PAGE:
Today’s post is written by Andrew Collier, Communications Director at NPPC.
Over the years, many states have enacted laws that make public employee retirees’ pension benefits public information. Every retired public employee, from your high school custodian, school superintendents, to college football coaches have their pension benefits out there in the open for all to see. Although there can be major disparities among how much individuals receive it can also fuel pension envy.
Growing up in Lancaster, Pennsylvania, every year our local paper, the Lancaster New Era, would publish the top one-hundred pension beneficiaries in the county. Although, this list was mostly made up of former college professors, school superintendents, and other high earners, it fed the narrative that all pension beneficiaries make too much in retirement, which as we know is not true. According to NIRS and AARP, the average pensioner in Pennsylvania earns a modest $25,299 per year – clearly not a member of what is commonly referred to as the $100k club.
But that’s not what people see. Instead they see and make the assumption that all pensioners are earning this much in retirement, which couldn’t be further from the truth. Then, readers of the newspaper may think, “I don’t get a pension, so public employees shouldn’t get one either.” This is pension envy.
This year in Kentucky, the Bluegrass Institute, which fancies itself a think tank, released a list of lawmakers who signed onto a pledge to make the pension benefits of all public employees publicly available after open records requests. Currently, Kentucky law states that public employee benefits are exempt from open records requests. The Kentucky Public Pension coalition, NPPC’s in-state affiliate, correctly argues that making this information publicly available will only make public employee retirees susceptible to scams. It will also allow pension opponents to nitpick the highest earners in the state to push their narrative that reform is necessary, when in actuality, the average pension benefit in Kentucky is only $23,791 per year.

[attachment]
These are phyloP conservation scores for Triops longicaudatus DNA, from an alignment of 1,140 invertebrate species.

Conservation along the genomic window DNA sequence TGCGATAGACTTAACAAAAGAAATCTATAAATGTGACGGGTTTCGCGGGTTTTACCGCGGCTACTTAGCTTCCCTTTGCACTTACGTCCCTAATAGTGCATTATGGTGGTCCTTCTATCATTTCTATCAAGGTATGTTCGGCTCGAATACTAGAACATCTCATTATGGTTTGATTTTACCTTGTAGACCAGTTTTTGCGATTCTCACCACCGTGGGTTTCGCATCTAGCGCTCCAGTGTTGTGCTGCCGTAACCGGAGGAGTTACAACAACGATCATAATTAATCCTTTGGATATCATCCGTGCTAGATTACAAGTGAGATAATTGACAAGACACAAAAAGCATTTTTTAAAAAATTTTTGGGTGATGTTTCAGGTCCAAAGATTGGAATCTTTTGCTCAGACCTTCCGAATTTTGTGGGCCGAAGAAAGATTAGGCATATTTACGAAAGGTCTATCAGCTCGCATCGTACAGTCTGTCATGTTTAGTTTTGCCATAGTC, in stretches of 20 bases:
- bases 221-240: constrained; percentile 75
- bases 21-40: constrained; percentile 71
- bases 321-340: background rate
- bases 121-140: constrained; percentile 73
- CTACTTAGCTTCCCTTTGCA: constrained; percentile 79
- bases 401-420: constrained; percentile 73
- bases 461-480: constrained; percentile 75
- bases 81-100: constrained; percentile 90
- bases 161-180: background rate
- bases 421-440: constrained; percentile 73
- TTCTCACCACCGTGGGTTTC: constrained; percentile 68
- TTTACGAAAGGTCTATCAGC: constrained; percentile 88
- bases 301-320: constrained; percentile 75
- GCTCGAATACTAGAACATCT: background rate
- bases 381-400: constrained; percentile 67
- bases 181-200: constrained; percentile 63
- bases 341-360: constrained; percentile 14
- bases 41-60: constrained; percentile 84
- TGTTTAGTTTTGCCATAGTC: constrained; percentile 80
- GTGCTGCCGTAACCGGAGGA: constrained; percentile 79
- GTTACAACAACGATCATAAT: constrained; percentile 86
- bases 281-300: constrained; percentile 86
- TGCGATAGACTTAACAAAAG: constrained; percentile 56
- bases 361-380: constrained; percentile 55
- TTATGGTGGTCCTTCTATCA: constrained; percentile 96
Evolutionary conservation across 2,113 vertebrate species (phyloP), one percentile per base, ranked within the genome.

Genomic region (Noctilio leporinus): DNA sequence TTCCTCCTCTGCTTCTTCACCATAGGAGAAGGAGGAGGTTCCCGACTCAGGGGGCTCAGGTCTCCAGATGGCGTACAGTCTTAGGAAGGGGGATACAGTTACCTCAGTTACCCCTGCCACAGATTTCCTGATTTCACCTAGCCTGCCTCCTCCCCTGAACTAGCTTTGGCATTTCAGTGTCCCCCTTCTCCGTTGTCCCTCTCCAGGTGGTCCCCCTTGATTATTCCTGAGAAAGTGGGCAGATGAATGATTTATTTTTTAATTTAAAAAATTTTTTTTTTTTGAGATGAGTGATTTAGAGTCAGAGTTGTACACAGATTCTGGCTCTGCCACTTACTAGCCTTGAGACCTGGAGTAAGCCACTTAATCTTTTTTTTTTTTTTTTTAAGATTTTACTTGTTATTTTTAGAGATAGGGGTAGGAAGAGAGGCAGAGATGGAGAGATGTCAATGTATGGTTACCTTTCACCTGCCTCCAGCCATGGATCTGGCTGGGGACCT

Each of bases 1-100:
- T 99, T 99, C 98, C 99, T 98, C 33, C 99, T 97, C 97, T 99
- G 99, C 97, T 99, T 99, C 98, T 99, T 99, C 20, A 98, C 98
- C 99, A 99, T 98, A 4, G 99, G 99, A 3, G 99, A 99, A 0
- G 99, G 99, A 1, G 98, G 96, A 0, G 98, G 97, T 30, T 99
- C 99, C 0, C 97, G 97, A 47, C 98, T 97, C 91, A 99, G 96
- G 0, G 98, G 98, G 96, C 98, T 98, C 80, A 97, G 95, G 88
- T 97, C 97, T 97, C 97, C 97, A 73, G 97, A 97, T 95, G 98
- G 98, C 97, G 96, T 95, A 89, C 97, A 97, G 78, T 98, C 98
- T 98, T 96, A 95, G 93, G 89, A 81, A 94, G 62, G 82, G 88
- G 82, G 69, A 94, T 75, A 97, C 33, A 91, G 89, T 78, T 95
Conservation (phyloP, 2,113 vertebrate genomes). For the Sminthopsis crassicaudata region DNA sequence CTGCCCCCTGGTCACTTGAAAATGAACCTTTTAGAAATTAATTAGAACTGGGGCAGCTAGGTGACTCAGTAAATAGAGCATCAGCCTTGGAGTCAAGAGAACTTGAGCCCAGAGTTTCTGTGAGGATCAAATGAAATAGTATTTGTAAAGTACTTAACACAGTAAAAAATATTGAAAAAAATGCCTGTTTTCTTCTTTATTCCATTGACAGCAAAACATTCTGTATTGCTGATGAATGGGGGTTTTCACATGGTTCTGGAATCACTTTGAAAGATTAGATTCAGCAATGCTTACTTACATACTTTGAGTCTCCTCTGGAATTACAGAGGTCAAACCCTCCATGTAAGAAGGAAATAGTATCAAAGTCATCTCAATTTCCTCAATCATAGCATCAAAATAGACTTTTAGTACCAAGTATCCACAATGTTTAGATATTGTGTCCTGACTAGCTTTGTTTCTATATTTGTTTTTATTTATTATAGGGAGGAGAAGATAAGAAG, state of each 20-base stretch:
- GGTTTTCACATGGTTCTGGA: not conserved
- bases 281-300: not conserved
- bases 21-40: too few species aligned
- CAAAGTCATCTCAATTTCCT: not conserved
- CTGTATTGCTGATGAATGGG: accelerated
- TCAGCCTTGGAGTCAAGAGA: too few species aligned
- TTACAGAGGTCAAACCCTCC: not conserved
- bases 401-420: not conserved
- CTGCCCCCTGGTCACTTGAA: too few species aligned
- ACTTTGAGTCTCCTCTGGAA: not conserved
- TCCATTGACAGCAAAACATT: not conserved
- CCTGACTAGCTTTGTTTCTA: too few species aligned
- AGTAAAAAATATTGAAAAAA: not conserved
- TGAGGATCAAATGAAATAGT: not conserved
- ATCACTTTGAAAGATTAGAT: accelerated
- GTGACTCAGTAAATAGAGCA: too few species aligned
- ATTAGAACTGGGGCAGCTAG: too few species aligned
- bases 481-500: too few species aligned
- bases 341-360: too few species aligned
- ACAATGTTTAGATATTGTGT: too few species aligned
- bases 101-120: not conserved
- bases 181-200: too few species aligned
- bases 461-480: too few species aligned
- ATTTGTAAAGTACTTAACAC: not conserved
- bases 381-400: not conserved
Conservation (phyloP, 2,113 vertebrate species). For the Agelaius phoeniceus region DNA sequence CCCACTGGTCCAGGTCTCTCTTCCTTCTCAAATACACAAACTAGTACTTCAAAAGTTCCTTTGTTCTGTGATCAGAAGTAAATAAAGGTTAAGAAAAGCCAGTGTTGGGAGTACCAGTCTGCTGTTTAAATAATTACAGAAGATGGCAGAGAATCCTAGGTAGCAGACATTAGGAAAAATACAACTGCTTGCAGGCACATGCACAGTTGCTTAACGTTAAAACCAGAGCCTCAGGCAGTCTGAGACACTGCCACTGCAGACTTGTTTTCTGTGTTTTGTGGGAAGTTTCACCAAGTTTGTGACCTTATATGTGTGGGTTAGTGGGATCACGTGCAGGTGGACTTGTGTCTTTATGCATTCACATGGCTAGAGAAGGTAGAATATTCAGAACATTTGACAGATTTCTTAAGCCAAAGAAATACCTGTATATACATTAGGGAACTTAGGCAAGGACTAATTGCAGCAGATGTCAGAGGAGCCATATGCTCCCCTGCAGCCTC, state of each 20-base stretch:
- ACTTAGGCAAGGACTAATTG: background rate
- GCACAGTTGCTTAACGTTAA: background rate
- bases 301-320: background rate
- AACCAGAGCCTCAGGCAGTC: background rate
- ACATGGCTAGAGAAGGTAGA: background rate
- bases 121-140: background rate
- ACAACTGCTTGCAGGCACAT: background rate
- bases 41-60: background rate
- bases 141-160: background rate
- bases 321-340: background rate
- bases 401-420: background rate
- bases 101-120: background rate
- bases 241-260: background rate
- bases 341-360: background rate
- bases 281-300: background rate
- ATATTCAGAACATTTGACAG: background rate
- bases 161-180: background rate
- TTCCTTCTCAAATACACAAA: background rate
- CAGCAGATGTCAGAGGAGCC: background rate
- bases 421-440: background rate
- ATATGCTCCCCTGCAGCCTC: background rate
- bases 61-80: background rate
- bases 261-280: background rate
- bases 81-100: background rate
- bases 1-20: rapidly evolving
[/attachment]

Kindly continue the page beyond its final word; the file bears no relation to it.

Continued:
Instead of turning worker against worker over public employee retirees’ modest pensions, Kentucky lawmakers should check themselves and the amount of money they give away to corporations each year through subsidies. In fact, Kentucky is one of the only states that still subsidizes the use of coal to make electricity – to the tune of $75.4 million every single year.
States should not only want to protect the financial information of their residents and retired public employees, they should not play into the pension envy narrative.